I think at some point in life, everyone will encounter at least one horse that seems to despise the curb bit. No matter what bit you try, no matter what you do, the horse goes around with a stiff neck, clenched jaw, and nose straight out. So what are some things you can do to help the horse understand what you’re asking for, and maybe even like the curb bit?
The first place I start is with flexion. If the horse is not willing and able to flex in a snaffle, both vertically and laterally, it will be almost impossible to get them to flex in a curb bit. Flexion begins where resistance ends, so I like to do a lot of work asking the horse to soften in the jaw and neck.
I ask my horse to flex (NOT turn) to each side with a gentle pull on the reins. I hold that pull steady until the horse releases the tension in their jaw/neck and flexes to the side, and then I release as a reward. Remember, flexion is not the same as turning. You don’t want the horse to turn while doing these exercises (although at first, when they are confused about what you’re asking, they will usually turn). You want the body of the horse to remain straight or with a very mild arc, while the neck becomes loose and the horse’s nose tips to his shoulder. You can start this work while standing still to teach the concept to the horse (a steady pull means tip your nose towards your shoulder, and release as a reward). Gradually work in the flexion at the walk, trot, and finally the canter. Eventually, when the horse is well conditioned to relax his jaw and neck with a slight pull on the rein, you’ll find them much more willing to soften into a curb bit.
Keeping a horse supple through the body by asking them to curve their spine to each side will also help reduce resistance in the jaw and neck. I do this with circles and serpentines of varying sizes. A side benefit of this is that a horse that is paying attention to the rider, ready for any command, and in self-carriage will not be resisting in the bridle.
One of my favorite things to do is what I call a “snake.” It’s a slow, undulating serpentine down the long side of the arena, but the arcs are fairly small, maybe 10′ at the most. As I come around the turn, I’ll ask the horse to continue the bend until we’re about 10′ off the rail, then transition to the opposite bend as we go back towards the rail. I’ll do this down the whole length of the rail, back and forth. The most important part of this exercise is to make sure the horse’s entire body is following the bend – not just their neck. Saddlebreds, with their long necks, are masters of rubbernecking, and if you have a horse that tends to lead with one shoulder, you’ll notice that their haunches will often stay on the same side of their withers, no matter which way you’re bending them. When my horse is stiffer to one side, I’ll often have to make bigger loops one way and smaller the other until he loosens up and can make even arcs.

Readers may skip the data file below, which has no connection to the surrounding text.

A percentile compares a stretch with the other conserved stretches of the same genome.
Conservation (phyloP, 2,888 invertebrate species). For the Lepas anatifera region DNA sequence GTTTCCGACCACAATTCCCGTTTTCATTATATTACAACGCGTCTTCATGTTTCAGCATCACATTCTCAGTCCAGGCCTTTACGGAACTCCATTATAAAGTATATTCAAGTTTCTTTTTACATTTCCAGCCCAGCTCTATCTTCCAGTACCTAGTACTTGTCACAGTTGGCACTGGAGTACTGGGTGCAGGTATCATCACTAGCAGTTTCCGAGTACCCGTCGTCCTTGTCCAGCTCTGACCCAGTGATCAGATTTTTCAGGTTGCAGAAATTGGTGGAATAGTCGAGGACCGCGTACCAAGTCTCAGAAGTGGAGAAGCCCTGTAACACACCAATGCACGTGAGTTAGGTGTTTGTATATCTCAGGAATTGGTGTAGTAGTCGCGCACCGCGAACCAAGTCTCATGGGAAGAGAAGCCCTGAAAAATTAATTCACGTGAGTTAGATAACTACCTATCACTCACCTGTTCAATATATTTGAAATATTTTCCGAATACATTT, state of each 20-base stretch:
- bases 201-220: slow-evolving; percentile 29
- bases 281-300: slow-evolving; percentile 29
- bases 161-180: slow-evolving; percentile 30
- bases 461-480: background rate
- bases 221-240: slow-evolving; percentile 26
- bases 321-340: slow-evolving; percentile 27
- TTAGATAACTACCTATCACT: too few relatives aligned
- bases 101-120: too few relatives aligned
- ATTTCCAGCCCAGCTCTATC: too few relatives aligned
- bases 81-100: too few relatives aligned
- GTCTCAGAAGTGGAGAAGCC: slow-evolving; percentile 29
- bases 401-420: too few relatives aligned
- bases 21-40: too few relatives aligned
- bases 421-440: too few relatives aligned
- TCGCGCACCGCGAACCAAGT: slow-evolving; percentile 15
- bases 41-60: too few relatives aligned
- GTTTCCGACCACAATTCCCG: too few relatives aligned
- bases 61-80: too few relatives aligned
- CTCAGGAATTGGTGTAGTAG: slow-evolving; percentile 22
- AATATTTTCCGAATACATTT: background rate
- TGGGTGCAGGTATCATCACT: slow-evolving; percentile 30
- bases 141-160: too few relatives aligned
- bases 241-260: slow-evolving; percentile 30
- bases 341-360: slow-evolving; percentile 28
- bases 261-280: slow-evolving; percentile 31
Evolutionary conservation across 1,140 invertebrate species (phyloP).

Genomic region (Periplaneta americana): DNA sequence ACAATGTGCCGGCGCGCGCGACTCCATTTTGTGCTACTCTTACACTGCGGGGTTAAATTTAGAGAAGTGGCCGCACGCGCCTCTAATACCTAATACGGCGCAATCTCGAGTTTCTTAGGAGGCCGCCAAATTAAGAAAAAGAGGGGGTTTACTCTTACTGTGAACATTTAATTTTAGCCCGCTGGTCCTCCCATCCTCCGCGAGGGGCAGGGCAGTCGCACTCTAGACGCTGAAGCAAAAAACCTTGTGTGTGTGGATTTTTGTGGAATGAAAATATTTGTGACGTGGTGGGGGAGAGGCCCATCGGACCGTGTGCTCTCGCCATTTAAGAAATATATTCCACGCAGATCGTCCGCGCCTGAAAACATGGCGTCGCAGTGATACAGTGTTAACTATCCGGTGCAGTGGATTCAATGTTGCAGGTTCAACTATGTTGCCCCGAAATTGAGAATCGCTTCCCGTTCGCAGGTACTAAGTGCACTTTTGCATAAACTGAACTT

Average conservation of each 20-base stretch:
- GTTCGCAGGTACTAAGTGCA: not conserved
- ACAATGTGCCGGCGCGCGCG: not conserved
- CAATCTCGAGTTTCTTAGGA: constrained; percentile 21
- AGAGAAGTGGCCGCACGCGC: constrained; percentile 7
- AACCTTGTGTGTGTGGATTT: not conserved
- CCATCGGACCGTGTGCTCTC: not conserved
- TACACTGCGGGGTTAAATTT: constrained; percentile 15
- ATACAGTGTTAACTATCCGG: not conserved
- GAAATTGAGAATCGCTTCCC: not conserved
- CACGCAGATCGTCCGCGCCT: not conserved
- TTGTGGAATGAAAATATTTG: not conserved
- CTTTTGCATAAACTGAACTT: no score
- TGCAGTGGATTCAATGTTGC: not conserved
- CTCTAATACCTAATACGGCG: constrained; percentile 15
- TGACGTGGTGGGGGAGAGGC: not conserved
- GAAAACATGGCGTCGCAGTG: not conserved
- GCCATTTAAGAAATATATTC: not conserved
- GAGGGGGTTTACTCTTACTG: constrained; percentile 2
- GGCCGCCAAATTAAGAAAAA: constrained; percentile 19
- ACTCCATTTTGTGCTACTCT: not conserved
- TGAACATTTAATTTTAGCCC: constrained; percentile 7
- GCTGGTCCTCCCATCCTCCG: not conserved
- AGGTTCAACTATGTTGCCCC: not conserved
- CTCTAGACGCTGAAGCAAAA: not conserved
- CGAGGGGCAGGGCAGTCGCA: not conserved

Circles also help, as long as the horse is bending and not falling through the circle or trailing their haunches outside of the arc. If you’re circling in long lines, you can run the outside line down above the hock to help use it as an outside guide and keep the horse bent.
The video below shows some flexion and bending work while driving.
Unwillingness to wear a curb bit can also stem from too little impulsion. If the horse only displays lack of forward gears while wearing the full bridle, it’s likely that the bit is too strong for the horse, the rider is too strong with the rein aids, or the curb chain is too short or needs to be wrapped. If the horse has little impulsion no matter what bridle it is wearing or how it’s being worked, then it could be either a health/conditioning issue, or it’s a training issue.
If lack of impulsion happens only when wearing the curb, I will usually start with going to milder bits. Milder usually means a mouthpiece with a lower arch (or even no arch) like a mullen, windsucking, or polo bit, a shorter shank, or a longer or wrapped curb chain. However… every horse is unique and there are some out there who are not comfortable with a low/flat port (acts too much on the tongue for their liking) or a longer curb chain (allows the bit to rotate further in the mouth). You have to try various things to find just the right bit for the horse, and once you find the right bit, it might change once your horse learns flexion, how to bend, and how to wear the curb. So the “right bit” isn’t always the right bit forever.
Rinse and Repeat
And finally, when I have a horse that isn’t fond of the curb bit, I will work them in it often. Traditionally, show horses wear their show bridles infrequently so they don’t get bored with them, and wear just a snaffle of some kind for most workouts. But some horses are the opposite, and almost NEED to get bored with the curb bit in order to wear it well. So I will work a horse like that 3-4 times a week, sometimes even more, in some kind of curb bit. I love to long line and drive in an elevator bit, and I also long line and drive in a curb bit or a liverpool (yes, horses can steer while wearing just a curb bit – but try this in long lines first). I will also ride the horse more frequently in the double bridle than in a work bridle. All in all, basically having the horse work, day in and day out, in the curb will make them more comfortable with it.
With all of that said, where do you start? I would recommend starting at the top of the page, making sure your horse can bend and flex, and that it understands what you’re asking for when you ask for flexion vs. bending/turning. Once you have that in place, then start experimenting with curb bits until you find one where the horse’s jaw remains soft and pliable and you can still get the same flexion upon request. After that, it’s just fine tuning!
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